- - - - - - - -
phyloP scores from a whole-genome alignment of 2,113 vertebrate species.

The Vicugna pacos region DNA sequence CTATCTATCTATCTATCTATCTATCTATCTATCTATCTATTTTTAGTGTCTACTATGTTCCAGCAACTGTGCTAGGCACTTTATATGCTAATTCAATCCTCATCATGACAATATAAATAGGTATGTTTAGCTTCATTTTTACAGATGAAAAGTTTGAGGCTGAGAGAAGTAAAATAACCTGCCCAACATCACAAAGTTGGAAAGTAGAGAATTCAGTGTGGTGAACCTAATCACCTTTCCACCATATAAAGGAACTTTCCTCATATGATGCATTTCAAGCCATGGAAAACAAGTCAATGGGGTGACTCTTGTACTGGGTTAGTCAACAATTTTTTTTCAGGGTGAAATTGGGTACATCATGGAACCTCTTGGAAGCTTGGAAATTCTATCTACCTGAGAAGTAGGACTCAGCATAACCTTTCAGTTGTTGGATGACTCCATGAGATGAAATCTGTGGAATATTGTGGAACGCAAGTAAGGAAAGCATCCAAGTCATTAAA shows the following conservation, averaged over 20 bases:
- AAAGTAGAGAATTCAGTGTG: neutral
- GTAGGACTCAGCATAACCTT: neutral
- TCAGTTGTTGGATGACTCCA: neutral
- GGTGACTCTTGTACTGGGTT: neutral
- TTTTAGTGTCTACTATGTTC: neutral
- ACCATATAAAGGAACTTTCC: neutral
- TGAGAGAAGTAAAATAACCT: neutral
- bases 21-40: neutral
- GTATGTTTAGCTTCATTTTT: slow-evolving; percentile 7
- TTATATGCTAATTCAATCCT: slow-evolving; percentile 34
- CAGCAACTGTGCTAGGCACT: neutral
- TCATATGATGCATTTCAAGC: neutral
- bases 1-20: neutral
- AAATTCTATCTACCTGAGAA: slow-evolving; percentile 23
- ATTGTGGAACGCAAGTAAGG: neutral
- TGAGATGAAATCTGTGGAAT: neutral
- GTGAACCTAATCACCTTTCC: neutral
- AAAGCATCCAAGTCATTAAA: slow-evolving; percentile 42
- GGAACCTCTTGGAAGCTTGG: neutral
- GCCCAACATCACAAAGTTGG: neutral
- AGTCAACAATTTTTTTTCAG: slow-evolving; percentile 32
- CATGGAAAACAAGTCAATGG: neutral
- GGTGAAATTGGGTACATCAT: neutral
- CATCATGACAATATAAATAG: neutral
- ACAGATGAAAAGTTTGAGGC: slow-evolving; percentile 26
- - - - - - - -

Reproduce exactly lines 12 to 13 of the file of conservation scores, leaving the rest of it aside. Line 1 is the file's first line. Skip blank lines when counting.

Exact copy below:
- TTATATGCTAATTCAATCCT: slow-evolving; percentile 34
- CAGCAACTGTGCTAGGCACT: neutral